Happy New Year 2017

2017 will be a huge year for us as you can imagine. Not only are we starting the year in a  new location but we are also preparing for a new life. There are many challenging moments ahead as we prepare for our family to grow another member come May.

Still there is so much to look forward to and I hope the same is true for all of you!


For New Years we are headed to Luke’s family for a few days of celebration (and do our second round of Christmas). It is great to live close enough to family to do these weekend road trips; it still feels surreal to be so close to everyone.

Hope you can enjoy this holiday with friends and family too!

From our growing family to yours we wish you all a Happy New Year!



Christmas in review

Luke and I had a wonderful time at my parent’s house for Christmas this year. It  was nice to only have to travel a few hours in a car instead of a full day in a plane.


During our time together we did all the normal Christmas traditions of my side of the family. On Christmas eve we dressed up and went to a local church for a candle lit service full of hymn and carols singing.  We came home and had enchiladas and tamales for dinner then enjoyed coffee and a collection of cookies and other sweets.


On Christmas day we opened stockings, read the Christmas story, had our large specialty breakfast, and opened presents. Later in the day we had another larger meal of tri-tip, baked potatoes, and green beans.


But beyond the typical holiday time we were able to enjoy the area and each others company.


My parent’s  home is on a lake and they own a large canoe that sits at their dock. In spite of the colder weather, most of the family could not pass up a short boat ride of the calm lake. Both Kira, and my brother’s dog Pepper learned to enjoy the boat ride, though it took awhile for them to adjust to being on the water and not in it.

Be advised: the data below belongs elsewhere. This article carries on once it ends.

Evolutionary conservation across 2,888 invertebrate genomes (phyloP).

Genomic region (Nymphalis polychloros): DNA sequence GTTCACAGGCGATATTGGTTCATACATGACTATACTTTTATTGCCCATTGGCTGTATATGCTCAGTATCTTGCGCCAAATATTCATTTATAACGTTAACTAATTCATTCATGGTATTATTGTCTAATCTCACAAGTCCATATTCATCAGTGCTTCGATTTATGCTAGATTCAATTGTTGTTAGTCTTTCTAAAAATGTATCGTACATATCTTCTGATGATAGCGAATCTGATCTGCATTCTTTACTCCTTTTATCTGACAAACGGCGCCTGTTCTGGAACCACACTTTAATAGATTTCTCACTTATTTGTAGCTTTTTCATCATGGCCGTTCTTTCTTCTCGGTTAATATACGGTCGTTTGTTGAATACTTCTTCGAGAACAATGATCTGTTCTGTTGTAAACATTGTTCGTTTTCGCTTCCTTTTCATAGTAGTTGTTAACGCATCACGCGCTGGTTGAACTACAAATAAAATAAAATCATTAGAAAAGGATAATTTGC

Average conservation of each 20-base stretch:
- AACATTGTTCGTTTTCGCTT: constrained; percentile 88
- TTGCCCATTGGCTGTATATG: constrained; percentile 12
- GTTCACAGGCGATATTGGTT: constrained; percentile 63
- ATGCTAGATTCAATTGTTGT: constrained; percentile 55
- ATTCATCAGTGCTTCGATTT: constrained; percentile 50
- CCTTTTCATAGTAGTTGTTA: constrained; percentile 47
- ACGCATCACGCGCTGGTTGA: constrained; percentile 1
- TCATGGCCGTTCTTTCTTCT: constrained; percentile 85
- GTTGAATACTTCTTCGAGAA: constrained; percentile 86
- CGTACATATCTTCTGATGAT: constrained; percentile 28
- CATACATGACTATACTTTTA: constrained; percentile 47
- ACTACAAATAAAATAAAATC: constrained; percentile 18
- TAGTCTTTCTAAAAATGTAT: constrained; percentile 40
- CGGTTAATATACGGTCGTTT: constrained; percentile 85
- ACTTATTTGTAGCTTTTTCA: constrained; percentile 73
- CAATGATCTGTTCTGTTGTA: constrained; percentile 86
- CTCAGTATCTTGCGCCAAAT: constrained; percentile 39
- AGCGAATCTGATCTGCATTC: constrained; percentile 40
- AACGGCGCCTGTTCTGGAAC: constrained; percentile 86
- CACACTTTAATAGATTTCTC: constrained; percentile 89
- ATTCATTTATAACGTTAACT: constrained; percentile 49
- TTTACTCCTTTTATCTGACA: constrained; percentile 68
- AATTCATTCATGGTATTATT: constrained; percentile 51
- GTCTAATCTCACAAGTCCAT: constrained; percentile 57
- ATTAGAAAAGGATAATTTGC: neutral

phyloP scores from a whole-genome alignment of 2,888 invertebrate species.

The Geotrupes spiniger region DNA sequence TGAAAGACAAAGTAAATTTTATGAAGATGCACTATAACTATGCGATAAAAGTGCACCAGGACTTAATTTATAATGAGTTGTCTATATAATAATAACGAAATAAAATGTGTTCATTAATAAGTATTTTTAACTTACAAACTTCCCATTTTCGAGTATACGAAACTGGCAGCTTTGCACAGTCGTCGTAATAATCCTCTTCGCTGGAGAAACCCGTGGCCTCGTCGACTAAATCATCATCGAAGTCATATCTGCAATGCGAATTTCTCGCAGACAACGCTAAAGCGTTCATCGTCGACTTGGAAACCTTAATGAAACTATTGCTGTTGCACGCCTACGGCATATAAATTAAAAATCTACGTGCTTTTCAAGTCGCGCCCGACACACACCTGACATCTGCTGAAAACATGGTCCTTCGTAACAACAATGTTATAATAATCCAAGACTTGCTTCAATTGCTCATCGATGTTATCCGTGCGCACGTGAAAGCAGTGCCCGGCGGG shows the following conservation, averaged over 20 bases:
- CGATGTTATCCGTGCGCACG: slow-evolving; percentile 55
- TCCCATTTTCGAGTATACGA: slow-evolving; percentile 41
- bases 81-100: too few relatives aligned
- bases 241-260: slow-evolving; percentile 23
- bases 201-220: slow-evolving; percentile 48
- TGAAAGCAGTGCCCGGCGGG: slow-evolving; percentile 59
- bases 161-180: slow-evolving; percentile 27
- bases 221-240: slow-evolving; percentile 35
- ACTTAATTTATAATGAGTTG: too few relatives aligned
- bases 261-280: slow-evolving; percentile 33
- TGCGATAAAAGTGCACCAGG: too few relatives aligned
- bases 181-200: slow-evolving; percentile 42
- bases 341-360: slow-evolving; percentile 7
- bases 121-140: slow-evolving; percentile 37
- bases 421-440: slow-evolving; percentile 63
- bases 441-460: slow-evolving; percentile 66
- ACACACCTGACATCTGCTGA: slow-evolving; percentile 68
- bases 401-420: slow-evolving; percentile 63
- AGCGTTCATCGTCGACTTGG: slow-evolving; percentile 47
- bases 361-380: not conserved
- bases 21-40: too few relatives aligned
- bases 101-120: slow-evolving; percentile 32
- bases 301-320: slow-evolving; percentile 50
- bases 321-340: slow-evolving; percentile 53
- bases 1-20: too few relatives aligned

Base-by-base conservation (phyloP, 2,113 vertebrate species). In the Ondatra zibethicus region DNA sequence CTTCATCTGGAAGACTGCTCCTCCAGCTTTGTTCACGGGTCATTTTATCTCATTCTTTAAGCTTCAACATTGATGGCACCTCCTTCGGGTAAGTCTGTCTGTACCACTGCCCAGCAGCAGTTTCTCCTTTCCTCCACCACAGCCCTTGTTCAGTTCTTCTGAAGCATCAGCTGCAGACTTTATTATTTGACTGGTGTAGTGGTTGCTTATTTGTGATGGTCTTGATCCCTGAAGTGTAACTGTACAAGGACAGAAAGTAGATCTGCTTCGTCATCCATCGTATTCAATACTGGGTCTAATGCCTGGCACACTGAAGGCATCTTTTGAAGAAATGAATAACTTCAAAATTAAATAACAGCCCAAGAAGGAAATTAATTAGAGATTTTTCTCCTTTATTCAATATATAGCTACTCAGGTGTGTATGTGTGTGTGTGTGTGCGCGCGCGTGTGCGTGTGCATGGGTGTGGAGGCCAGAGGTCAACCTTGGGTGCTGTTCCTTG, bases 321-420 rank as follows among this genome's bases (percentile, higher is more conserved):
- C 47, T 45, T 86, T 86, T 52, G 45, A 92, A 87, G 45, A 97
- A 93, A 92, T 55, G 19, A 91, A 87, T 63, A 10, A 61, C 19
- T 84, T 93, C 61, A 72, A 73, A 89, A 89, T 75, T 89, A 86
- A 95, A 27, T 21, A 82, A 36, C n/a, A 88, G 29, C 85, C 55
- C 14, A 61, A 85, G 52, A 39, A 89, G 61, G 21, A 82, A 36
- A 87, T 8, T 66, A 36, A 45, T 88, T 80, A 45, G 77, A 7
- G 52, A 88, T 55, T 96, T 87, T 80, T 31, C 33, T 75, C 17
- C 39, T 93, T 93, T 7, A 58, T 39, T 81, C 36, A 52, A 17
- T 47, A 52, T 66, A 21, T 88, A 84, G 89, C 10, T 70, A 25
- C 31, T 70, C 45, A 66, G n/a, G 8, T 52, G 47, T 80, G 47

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Another day we went to the coast less than a half hour from my parents house where there is a dog friendly beach. This was Kira’s first time to see the ocean and waves. She learned quickly that the water tasted funny, enjoyed the sand, and was very polite when greeting other dogs. She also enjoyed jumping over the waves as they came in to the shore. The only thing we had to watch was that she desperately wanted to take off after the seagulls.


On our last day together went on a early afternoon walk at a local state park that follows along a lake. The trail was musty, wet, and full of green ferns. There was moss hanging from many on the trees and the lake was calm and still. It felt surreal to be back in the Northwest enjoying these views, knowing we live only hours away from such outdoor beauty.


My parents do not have a TV or internet at this house so in the evenings we shared stories, played games, and watched old family videos and slides. We often would sit with our coffee and cookies and watch the dogs play.  In fact the two of them became fast friends over the weekend together, playing constantly.


Overall it was a great relaxing holiday visit. How was your Christmas?


Merry Christmas 2016

This year Luke and I are at my parent’s place in Oregon for Christmas. We are sharing the holiday with my parents, my brother and his wife, Kira and my brother’s puppy Pepper.

It has been two years since we have been all together for Christmas so it will be great to get some quality time together. Some of which I will share with all of you after the holidays.


In the meantime Wishing you all a very Merry Christmas!

Borst Park Christmas Lights